Monday, 11 May 2015
AMY WILD: AMAZON SUMMER
Amy Wild: Book 1
By Helen Skelton.
304 pp. Corgi Childrens. £6.99. (Ages 9 and up)
Rating: 5 Stars
This book starts off with the main character (Amy Wild) being invited to go on a trip to Peru with her Aunt Marg, to help her take photos of all the wildlife and city life. Her aunt is a photographer for magazines. When she arrives there she meets a man called Dudu and his son Juan who are also helping her aunt, and for a few days everything seems to be going well. Their good luck doesn’t last long, though, as after a few days Amy accidentally runs over her aunt with a truck. Terrified that Dudu will kill her, or she’ll be put in jail by the police, she runs away and hides in a boat she finds in the Amazon. The next morning she wakes to find herself deep in the Amazon with Juan purposely driving the boat. Not wanting to turn back, Juan decides to let Amy tag along with him. Sadly, he hasn’t taken her clumsiness into account, and their adventure starts to get crazier and crazier…
My favourite character has to be Amy as I feel like I can connect with her in many ways. For example, in the book she seems to be a tomboy who would rather be having adventures or playing games and sports rather than just talking and gossiping with her friends. I have to say I agree with her as in school I’ll often get bored of just talking to my friends and go and play football instead. I also feel I can connect with her, as I have actually been to the jungle myself before, so I understand some of the dangers she faced, even though it was probably much safer for me when I went to the jungle.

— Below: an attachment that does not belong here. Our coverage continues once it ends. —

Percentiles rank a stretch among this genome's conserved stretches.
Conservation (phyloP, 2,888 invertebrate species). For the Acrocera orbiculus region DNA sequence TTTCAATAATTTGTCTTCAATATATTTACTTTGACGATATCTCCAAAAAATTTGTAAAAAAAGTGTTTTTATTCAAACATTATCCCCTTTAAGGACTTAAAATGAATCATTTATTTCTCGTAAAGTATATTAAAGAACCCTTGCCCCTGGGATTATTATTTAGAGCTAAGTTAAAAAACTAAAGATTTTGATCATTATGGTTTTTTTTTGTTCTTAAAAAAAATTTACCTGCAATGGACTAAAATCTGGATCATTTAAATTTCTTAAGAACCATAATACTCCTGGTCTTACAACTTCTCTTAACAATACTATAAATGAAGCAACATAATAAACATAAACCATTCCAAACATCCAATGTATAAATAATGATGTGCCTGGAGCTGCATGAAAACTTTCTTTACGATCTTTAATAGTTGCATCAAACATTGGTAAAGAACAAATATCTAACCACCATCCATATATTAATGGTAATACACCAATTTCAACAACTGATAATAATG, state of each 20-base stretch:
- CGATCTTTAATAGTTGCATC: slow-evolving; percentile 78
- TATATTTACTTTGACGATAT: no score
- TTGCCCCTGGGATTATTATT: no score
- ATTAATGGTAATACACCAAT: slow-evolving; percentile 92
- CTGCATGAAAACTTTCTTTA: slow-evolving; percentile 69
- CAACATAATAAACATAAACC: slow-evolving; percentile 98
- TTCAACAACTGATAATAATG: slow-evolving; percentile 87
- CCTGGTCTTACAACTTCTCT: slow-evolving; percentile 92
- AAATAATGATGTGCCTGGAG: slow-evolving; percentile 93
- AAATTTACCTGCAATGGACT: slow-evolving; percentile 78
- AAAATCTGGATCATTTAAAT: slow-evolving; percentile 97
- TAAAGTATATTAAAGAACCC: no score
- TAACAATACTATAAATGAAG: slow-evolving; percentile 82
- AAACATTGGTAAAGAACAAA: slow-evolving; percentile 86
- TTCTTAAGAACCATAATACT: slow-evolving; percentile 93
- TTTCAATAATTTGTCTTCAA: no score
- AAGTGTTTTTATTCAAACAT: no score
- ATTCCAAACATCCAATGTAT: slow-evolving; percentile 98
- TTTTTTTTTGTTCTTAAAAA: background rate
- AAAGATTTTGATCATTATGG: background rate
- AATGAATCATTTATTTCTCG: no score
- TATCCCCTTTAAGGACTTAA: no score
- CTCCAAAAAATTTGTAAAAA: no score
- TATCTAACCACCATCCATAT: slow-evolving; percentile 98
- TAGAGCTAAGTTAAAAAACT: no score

The scariest part of this book was probably when Juan’s boat breaks because he and Amy were fighting, and they are left in the middle of the Amazon with no way of transport except their own feet. I found this the scariest part of the book because before it was already scary and they were all alone in the jungle, but at least they had some shelter and some way of transport. When the boat breaks, suddenly everything seems more real and scary than before.
I think that this book should be read by children eight to fourteen years old who like adventure books, as younger children won’t be able to read it, and older children may find it childish. The majority of this story takes place in the Amazon rainforest in Peru and is set in our time. As it is an exciting adventure story about the rainforest I think this book deserves five out of five stars.
An interview with the author on the Guardian Children's books site